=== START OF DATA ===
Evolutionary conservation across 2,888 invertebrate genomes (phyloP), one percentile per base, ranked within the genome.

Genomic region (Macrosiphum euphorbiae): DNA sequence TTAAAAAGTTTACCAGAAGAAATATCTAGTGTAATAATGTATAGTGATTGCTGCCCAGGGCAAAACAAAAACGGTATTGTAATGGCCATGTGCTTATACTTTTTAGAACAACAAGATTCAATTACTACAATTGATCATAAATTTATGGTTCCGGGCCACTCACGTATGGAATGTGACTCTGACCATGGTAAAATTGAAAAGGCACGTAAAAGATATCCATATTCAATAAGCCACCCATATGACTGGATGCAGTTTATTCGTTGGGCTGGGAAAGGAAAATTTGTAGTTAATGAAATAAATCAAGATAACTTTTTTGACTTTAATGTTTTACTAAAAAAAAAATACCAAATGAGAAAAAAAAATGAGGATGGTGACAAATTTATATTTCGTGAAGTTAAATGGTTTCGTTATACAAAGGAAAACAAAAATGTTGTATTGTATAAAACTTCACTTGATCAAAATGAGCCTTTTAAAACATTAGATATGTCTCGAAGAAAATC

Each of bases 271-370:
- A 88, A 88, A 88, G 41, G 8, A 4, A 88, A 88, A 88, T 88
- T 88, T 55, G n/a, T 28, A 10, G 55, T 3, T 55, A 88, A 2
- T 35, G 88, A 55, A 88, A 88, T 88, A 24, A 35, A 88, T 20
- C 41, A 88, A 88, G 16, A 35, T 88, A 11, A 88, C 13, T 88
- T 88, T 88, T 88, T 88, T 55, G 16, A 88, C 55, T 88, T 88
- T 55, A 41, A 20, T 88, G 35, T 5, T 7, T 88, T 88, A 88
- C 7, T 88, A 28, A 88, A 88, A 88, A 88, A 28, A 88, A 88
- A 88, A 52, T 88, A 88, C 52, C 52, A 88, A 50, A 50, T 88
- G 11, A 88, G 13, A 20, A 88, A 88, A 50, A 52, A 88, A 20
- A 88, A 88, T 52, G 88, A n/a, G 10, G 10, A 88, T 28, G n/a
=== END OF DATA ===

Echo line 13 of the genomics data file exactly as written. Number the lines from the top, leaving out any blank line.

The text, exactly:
- A 88, A 88, T 52, G 88, A n/a, G 10, G 10, A 88, T 28, G n/a